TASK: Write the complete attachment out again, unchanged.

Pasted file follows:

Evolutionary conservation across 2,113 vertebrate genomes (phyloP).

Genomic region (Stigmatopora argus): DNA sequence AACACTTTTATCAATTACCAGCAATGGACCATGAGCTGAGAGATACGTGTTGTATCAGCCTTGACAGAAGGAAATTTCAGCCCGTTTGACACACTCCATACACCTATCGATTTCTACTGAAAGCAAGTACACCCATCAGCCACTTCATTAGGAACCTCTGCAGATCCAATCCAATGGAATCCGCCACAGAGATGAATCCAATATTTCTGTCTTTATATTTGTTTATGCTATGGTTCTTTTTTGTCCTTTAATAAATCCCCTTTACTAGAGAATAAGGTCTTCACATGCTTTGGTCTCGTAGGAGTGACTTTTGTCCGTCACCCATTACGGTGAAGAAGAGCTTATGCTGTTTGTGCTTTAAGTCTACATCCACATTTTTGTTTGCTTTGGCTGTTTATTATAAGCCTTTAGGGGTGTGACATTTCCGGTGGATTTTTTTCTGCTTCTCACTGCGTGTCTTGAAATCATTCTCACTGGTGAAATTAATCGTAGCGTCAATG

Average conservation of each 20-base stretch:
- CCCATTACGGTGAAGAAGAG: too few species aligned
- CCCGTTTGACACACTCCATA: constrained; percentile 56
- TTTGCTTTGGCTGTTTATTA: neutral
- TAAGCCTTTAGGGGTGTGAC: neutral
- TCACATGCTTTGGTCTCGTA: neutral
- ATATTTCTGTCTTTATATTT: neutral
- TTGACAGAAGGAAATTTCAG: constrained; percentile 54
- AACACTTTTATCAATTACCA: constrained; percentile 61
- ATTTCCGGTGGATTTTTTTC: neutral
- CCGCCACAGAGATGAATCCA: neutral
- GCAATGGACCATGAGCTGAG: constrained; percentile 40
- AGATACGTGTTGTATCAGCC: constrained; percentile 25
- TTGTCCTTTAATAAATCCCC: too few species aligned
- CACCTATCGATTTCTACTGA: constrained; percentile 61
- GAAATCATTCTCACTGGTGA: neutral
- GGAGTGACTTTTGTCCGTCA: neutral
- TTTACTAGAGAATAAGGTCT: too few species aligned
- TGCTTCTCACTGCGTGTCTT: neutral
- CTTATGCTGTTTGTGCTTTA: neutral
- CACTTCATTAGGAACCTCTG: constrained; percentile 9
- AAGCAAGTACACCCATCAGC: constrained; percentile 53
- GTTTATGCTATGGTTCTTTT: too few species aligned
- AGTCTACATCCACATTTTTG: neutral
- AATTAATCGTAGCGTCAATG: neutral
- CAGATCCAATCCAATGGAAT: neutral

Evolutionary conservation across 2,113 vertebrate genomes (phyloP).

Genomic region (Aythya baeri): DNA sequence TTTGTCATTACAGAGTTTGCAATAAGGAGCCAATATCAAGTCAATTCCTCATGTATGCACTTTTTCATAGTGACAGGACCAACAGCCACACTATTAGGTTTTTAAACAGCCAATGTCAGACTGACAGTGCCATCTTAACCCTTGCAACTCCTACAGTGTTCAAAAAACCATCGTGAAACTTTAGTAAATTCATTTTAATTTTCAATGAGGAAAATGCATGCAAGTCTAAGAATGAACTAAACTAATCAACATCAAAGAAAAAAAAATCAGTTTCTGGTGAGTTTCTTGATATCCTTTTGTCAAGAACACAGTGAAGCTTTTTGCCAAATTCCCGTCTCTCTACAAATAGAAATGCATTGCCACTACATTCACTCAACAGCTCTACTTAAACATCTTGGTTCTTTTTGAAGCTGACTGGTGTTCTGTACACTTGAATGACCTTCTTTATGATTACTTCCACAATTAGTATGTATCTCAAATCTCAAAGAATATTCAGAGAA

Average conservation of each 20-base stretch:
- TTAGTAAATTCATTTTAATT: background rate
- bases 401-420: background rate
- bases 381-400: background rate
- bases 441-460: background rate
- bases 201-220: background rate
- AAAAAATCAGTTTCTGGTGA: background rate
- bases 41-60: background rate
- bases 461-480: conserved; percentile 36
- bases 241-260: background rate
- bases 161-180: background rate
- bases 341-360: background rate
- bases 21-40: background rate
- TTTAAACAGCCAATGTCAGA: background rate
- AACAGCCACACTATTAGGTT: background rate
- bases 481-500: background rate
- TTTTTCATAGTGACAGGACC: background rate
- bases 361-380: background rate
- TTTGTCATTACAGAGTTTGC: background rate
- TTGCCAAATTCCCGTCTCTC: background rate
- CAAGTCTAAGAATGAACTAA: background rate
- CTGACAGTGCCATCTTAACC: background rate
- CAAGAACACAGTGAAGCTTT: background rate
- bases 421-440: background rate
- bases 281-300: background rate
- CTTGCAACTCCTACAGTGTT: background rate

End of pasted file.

Evolutionary conservation across 2,113 vertebrate genomes (phyloP).

Genomic region (Stigmatopora argus): DNA sequence AACACTTTTATCAATTACCAGCAATGGACCATGAGCTGAGAGATACGTGTTGTATCAGCCTTGACAGAAGGAAATTTCAGCCCGTTTGACACACTCCATACACCTATCGATTTCTACTGAAAGCAAGTACACCCATCAGCCACTTCATTAGGAACCTCTGCAGATCCAATCCAATGGAATCCGCCACAGAGATGAATCCAATATTTCTGTCTTTATATTTGTTTATGCTATGGTTCTTTTTTGTCCTTTAATAAATCCCCTTTACTAGAGAATAAGGTCTTCACATGCTTTGGTCTCGTAGGAGTGACTTTTGTCCGTCACCCATTACGGTGAAGAAGAGCTTATGCTGTTTGTGCTTTAAGTCTACATCCACATTTTTGTTTGCTTTGGCTGTTTATTATAAGCCTTTAGGGGTGTGACATTTCCGGTGGATTTTTTTCTGCTTCTCACTGCGTGTCTTGAAATCATTCTCACTGGTGAAATTAATCGTAGCGTCAATG

Average conservation of each 20-base stretch:
- CCCATTACGGTGAAGAAGAG: too few species aligned
- CCCGTTTGACACACTCCATA: constrained; percentile 56
- TTTGCTTTGGCTGTTTATTA: neutral
- TAAGCCTTTAGGGGTGTGAC: neutral
- TCACATGCTTTGGTCTCGTA: neutral
- ATATTTCTGTCTTTATATTT: neutral
- TTGACAGAAGGAAATTTCAG: constrained; percentile 54
- AACACTTTTATCAATTACCA: constrained; percentile 61
- ATTTCCGGTGGATTTTTTTC: neutral
- CCGCCACAGAGATGAATCCA: neutral
- GCAATGGACCATGAGCTGAG: constrained; percentile 40
- AGATACGTGTTGTATCAGCC: constrained; percentile 25
- TTGTCCTTTAATAAATCCCC: too few species aligned
- CACCTATCGATTTCTACTGA: constrained; percentile 61
- GAAATCATTCTCACTGGTGA: neutral
- GGAGTGACTTTTGTCCGTCA: neutral
- TTTACTAGAGAATAAGGTCT: too few species aligned
- TGCTTCTCACTGCGTGTCTT: neutral
- CTTATGCTGTTTGTGCTTTA: neutral
- CACTTCATTAGGAACCTCTG: constrained; percentile 9
- AAGCAAGTACACCCATCAGC: constrained; percentile 53
- GTTTATGCTATGGTTCTTTT: too few species aligned
- AGTCTACATCCACATTTTTG: neutral
- AATTAATCGTAGCGTCAATG: neutral
- CAGATCCAATCCAATGGAAT: neutral

Evolutionary conservation across 2,113 vertebrate genomes (phyloP).

Genomic region (Aythya baeri): DNA sequence TTTGTCATTACAGAGTTTGCAATAAGGAGCCAATATCAAGTCAATTCCTCATGTATGCACTTTTTCATAGTGACAGGACCAACAGCCACACTATTAGGTTTTTAAACAGCCAATGTCAGACTGACAGTGCCATCTTAACCCTTGCAACTCCTACAGTGTTCAAAAAACCATCGTGAAACTTTAGTAAATTCATTTTAATTTTCAATGAGGAAAATGCATGCAAGTCTAAGAATGAACTAAACTAATCAACATCAAAGAAAAAAAAATCAGTTTCTGGTGAGTTTCTTGATATCCTTTTGTCAAGAACACAGTGAAGCTTTTTGCCAAATTCCCGTCTCTCTACAAATAGAAATGCATTGCCACTACATTCACTCAACAGCTCTACTTAAACATCTTGGTTCTTTTTGAAGCTGACTGGTGTTCTGTACACTTGAATGACCTTCTTTATGATTACTTCCACAATTAGTATGTATCTCAAATCTCAAAGAATATTCAGAGAA

Average conservation of each 20-base stretch:
- TTAGTAAATTCATTTTAATT: background rate
- bases 401-420: background rate
- bases 381-400: background rate
- bases 441-460: background rate
- bases 201-220: background rate
- AAAAAATCAGTTTCTGGTGA: background rate
- bases 41-60: background rate
- bases 461-480: conserved; percentile 36
- bases 241-260: background rate
- bases 161-180: background rate
- bases 341-360: background rate
- bases 21-40: background rate
- TTTAAACAGCCAATGTCAGA: background rate
- AACAGCCACACTATTAGGTT: background rate
- bases 481-500: background rate
- TTTTTCATAGTGACAGGACC: background rate
- bases 361-380: background rate
- TTTGTCATTACAGAGTTTGC: background rate
- TTGCCAAATTCCCGTCTCTC: background rate
- CAAGTCTAAGAATGAACTAA: background rate
- CTGACAGTGCCATCTTAACC: background rate
- CAAGAACACAGTGAAGCTTT: background rate
- bases 421-440: background rate
- bases 281-300: background rate
- CTTGCAACTCCTACAGTGTT: background rate